What do you do all day long on TikTok?

What do you do all day long on TikTok?

The influence of social media on mental health

11-10-2023 · Interview

(Almost) everyone uses it and almost everyone has an opinion on it: social media. Philippe Verduyn, assistant professor at the Faculty of Psychology and Neuroscience, has been doing research into emotions and the role of Facebook, X, Instagram, et cetera, for years. How do people feel after hanging around on these platforms? Happy, cheerful or actually unsure?

Let’s get straight down to it. The use of social media is by no means very good or very bad for your well-being. “But adding everything together,” the coin flips more towards the negative, says Philippe Verduyn. Hundreds of studies have been carried out on the relationship between mental health and the amount of time people spend scrolling, posting and watching video clips. “The results often contradict each other, but a meta-analysis shows a small negative effect. This is also confirmed by experimental studies.” In these, test subjects may be allowed to spend less time on social media for a whole week, or have to undergo a complete detox. What does that do to their feelings? “We then look at the presence of well-being and the absence of ill-being.” When the loss of social media feels very uncomfortable, there is a kind of addiction, says Verduyn. “This is problematic. You need to control your use.”

Cat videos

Together with Verduyn, we will go through the list of social media: Facebook (one of the oldest, mainly popular with the older generation in the Netherlands), Instagram (a hit among youths), just like TikTok and Snapchat. Then there are, of course, YouTube and X. WhatsApp and Wikipedia are also part of the list.
According to the researcher, social media can be defined in very general terms as platforms upon which content can be created and shared. “There has been a tremendous revolution in the world of digital media the past decade. We did, to be true, have Internet in the nineteen-nineties, but there wasn’t much to do on it; yes, you could read stuff. With the emergence of social network sites, it became more and more interactive. You create a profile that you can then link to those of others; it is really intended to ‘connect’. Where in the beginning you could only send a message to a ‘friend’, now there is the possibility to upload short videos and photographs.”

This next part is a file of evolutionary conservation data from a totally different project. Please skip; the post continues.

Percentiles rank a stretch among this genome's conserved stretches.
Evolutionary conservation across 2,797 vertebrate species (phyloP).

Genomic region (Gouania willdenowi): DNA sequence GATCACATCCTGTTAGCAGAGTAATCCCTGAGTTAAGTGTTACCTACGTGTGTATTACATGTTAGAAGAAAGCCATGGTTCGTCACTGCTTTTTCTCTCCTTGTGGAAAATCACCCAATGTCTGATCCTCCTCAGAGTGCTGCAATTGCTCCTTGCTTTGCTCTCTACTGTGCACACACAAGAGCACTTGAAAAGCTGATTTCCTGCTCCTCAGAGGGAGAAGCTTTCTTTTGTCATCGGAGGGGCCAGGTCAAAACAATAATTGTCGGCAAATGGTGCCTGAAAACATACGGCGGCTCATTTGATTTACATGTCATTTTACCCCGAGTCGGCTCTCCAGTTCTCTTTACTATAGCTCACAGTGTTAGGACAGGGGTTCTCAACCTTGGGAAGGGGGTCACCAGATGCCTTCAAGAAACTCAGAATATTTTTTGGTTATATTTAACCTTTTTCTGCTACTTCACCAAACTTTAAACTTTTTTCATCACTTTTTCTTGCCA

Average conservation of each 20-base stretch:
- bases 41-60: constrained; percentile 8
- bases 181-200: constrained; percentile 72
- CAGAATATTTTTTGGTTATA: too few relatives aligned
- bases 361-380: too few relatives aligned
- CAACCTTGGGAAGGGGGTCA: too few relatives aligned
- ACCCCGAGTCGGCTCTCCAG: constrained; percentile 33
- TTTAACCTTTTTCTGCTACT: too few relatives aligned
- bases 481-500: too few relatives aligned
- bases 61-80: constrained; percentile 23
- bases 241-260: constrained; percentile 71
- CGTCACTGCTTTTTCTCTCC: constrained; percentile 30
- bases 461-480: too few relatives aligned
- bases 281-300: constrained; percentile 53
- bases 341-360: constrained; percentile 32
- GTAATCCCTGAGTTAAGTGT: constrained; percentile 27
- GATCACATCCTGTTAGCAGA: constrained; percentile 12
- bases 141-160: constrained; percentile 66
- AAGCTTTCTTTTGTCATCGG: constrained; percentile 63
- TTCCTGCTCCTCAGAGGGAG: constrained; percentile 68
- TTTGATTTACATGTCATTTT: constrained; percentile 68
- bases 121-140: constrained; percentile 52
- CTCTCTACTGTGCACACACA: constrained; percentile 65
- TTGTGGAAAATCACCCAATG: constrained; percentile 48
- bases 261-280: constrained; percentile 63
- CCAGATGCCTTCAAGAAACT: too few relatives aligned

Another example of what social network sites were originally not used for that often, was buying and selling items. On Facebook, for example, there are all kinds of active ‘bulletin boards’. The role of influencers has also gradually increased, says Verduyn.
The algorithms – the formulas that the tech businesses use to ‘calculate’ what you really want to see – have also changed. “The content is adapted to your personal behaviour.” So, if you like cats, you will most likely be dished up all kinds of cat videos.

Philippe Verduyn


Taking everything together, is it not all that negative? “There is quite a lot of discussion about that in science. Some indeed say: ‘The effect is so minimal, we shouldn’t worry, other behaviour is much more problematic.’ Others say: ‘The result does have significance, because if we spend so much time on social media, that small negative effect will in time become greater.’ To illustrate this, they highlight certain subgroups, such as young women who develop a negative self-image because of all the ‘perfect images’.” The third school – of which Verduyn is a ‘follower’ – gives a more detailed perspective. “I compare it to a landscape of high mountains and deep lakes. If you look at the average height of the landscape, that says nothing about what the landscape looks like, about how deep those lakes are. That is why I want us to look more specifically at our behaviour on social media, what kind of users are we? Active or passive users? Also, what you like, someone else may not like.”